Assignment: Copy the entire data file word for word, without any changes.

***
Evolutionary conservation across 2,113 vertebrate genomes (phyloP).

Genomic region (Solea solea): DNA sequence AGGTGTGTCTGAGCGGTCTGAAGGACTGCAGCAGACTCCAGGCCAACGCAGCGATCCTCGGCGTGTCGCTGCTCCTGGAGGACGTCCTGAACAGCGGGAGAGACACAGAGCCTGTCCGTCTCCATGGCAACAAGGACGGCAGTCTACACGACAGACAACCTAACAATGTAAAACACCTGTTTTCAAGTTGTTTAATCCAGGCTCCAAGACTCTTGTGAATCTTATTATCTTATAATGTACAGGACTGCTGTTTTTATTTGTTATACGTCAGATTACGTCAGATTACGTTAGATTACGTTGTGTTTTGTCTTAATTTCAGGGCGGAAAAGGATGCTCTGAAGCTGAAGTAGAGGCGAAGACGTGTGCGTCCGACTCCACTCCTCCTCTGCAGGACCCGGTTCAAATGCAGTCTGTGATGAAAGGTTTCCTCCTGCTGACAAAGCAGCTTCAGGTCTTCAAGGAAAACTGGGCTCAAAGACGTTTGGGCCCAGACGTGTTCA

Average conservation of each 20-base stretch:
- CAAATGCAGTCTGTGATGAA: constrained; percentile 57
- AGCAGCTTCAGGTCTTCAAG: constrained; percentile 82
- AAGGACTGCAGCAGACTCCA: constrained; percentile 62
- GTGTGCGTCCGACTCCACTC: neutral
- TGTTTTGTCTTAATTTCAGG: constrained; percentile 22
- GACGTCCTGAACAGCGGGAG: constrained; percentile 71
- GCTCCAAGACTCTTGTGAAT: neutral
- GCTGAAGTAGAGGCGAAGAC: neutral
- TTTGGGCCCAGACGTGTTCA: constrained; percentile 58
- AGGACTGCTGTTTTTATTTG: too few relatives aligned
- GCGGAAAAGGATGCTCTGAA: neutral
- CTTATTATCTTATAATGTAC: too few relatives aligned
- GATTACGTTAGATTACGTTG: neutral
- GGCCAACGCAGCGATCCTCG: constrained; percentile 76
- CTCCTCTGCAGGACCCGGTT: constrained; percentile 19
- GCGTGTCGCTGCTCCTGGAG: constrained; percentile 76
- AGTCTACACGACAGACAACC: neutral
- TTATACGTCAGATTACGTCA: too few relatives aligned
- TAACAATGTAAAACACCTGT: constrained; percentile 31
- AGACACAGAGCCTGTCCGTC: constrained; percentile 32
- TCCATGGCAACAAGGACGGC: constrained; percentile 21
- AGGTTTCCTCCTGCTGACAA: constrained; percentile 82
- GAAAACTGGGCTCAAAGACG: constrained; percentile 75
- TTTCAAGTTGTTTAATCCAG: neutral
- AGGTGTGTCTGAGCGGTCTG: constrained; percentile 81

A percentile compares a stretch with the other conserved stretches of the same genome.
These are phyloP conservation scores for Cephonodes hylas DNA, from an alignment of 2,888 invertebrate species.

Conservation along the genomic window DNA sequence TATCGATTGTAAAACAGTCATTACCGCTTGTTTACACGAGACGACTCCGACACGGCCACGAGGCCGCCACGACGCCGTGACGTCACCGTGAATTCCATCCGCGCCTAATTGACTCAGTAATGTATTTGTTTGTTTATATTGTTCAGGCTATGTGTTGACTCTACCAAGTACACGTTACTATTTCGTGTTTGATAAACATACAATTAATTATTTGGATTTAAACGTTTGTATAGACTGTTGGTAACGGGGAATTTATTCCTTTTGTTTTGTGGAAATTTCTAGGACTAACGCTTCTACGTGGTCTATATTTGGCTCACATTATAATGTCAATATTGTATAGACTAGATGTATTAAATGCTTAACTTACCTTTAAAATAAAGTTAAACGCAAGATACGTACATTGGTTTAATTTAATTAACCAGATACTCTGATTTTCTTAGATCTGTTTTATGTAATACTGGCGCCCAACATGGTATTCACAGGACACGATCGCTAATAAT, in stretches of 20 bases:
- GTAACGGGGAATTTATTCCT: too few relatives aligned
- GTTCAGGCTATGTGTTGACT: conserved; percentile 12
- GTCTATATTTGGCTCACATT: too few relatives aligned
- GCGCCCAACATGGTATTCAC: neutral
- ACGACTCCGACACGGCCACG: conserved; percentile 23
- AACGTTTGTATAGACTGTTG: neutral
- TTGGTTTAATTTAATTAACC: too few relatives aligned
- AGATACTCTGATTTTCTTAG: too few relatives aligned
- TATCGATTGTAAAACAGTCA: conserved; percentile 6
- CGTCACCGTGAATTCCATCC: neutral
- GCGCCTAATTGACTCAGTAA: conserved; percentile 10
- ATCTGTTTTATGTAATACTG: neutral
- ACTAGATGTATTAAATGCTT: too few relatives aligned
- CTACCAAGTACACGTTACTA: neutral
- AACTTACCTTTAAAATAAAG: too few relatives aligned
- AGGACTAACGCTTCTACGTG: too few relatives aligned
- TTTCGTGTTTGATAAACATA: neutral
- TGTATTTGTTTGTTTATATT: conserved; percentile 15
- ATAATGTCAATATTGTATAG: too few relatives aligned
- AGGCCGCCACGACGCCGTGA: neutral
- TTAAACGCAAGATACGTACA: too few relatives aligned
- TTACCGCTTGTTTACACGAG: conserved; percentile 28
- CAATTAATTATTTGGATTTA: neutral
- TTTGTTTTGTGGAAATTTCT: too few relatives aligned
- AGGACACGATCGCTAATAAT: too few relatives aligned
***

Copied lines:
Evolutionary conservation across 2,113 vertebrate genomes (phyloP).

Genomic region (Solea solea): DNA sequence AGGTGTGTCTGAGCGGTCTGAAGGACTGCAGCAGACTCCAGGCCAACGCAGCGATCCTCGGCGTGTCGCTGCTCCTGGAGGACGTCCTGAACAGCGGGAGAGACACAGAGCCTGTCCGTCTCCATGGCAACAAGGACGGCAGTCTACACGACAGACAACCTAACAATGTAAAACACCTGTTTTCAAGTTGTTTAATCCAGGCTCCAAGACTCTTGTGAATCTTATTATCTTATAATGTACAGGACTGCTGTTTTTATTTGTTATACGTCAGATTACGTCAGATTACGTTAGATTACGTTGTGTTTTGTCTTAATTTCAGGGCGGAAAAGGATGCTCTGAAGCTGAAGTAGAGGCGAAGACGTGTGCGTCCGACTCCACTCCTCCTCTGCAGGACCCGGTTCAAATGCAGTCTGTGATGAAAGGTTTCCTCCTGCTGACAAAGCAGCTTCAGGTCTTCAAGGAAAACTGGGCTCAAAGACGTTTGGGCCCAGACGTGTTCA

Average conservation of each 20-base stretch:
- CAAATGCAGTCTGTGATGAA: constrained; percentile 57
- AGCAGCTTCAGGTCTTCAAG: constrained; percentile 82
- AAGGACTGCAGCAGACTCCA: constrained; percentile 62
- GTGTGCGTCCGACTCCACTC: neutral
- TGTTTTGTCTTAATTTCAGG: constrained; percentile 22
- GACGTCCTGAACAGCGGGAG: constrained; percentile 71
- GCTCCAAGACTCTTGTGAAT: neutral
- GCTGAAGTAGAGGCGAAGAC: neutral
- TTTGGGCCCAGACGTGTTCA: constrained; percentile 58
- AGGACTGCTGTTTTTATTTG: too few relatives aligned
- GCGGAAAAGGATGCTCTGAA: neutral
- CTTATTATCTTATAATGTAC: too few relatives aligned
- GATTACGTTAGATTACGTTG: neutral
- GGCCAACGCAGCGATCCTCG: constrained; percentile 76
- CTCCTCTGCAGGACCCGGTT: constrained; percentile 19
- GCGTGTCGCTGCTCCTGGAG: constrained; percentile 76
- AGTCTACACGACAGACAACC: neutral
- TTATACGTCAGATTACGTCA: too few relatives aligned
- TAACAATGTAAAACACCTGT: constrained; percentile 31
- AGACACAGAGCCTGTCCGTC: constrained; percentile 32
- TCCATGGCAACAAGGACGGC: constrained; percentile 21
- AGGTTTCCTCCTGCTGACAA: constrained; percentile 82
- GAAAACTGGGCTCAAAGACG: constrained; percentile 75
- TTTCAAGTTGTTTAATCCAG: neutral
- AGGTGTGTCTGAGCGGTCTG: constrained; percentile 81

A percentile compares a stretch with the other conserved stretches of the same genome.
These are phyloP conservation scores for Cephonodes hylas DNA, from an alignment of 2,888 invertebrate species.

Conservation along the genomic window DNA sequence TATCGATTGTAAAACAGTCATTACCGCTTGTTTACACGAGACGACTCCGACACGGCCACGAGGCCGCCACGACGCCGTGACGTCACCGTGAATTCCATCCGCGCCTAATTGACTCAGTAATGTATTTGTTTGTTTATATTGTTCAGGCTATGTGTTGACTCTACCAAGTACACGTTACTATTTCGTGTTTGATAAACATACAATTAATTATTTGGATTTAAACGTTTGTATAGACTGTTGGTAACGGGGAATTTATTCCTTTTGTTTTGTGGAAATTTCTAGGACTAACGCTTCTACGTGGTCTATATTTGGCTCACATTATAATGTCAATATTGTATAGACTAGATGTATTAAATGCTTAACTTACCTTTAAAATAAAGTTAAACGCAAGATACGTACATTGGTTTAATTTAATTAACCAGATACTCTGATTTTCTTAGATCTGTTTTATGTAATACTGGCGCCCAACATGGTATTCACAGGACACGATCGCTAATAAT, in stretches of 20 bases:
- GTAACGGGGAATTTATTCCT: too few relatives aligned
- GTTCAGGCTATGTGTTGACT: conserved; percentile 12
- GTCTATATTTGGCTCACATT: too few relatives aligned
- GCGCCCAACATGGTATTCAC: neutral
- ACGACTCCGACACGGCCACG: conserved; percentile 23
- AACGTTTGTATAGACTGTTG: neutral
- TTGGTTTAATTTAATTAACC: too few relatives aligned
- AGATACTCTGATTTTCTTAG: too few relatives aligned
- TATCGATTGTAAAACAGTCA: conserved; percentile 6
- CGTCACCGTGAATTCCATCC: neutral
- GCGCCTAATTGACTCAGTAA: conserved; percentile 10
- ATCTGTTTTATGTAATACTG: neutral
- ACTAGATGTATTAAATGCTT: too few relatives aligned
- CTACCAAGTACACGTTACTA: neutral
- AACTTACCTTTAAAATAAAG: too few relatives aligned
- AGGACTAACGCTTCTACGTG: too few relatives aligned
- TTTCGTGTTTGATAAACATA: neutral
- TGTATTTGTTTGTTTATATT: conserved; percentile 15
- ATAATGTCAATATTGTATAG: too few relatives aligned
- AGGCCGCCACGACGCCGTGA: neutral
- TTAAACGCAAGATACGTACA: too few relatives aligned
- TTACCGCTTGTTTACACGAG: conserved; percentile 28
- CAATTAATTATTTGGATTTA: neutral
- TTTGTTTTGTGGAAATTTCT: too few relatives aligned
- AGGACACGATCGCTAATAAT: too few relatives aligned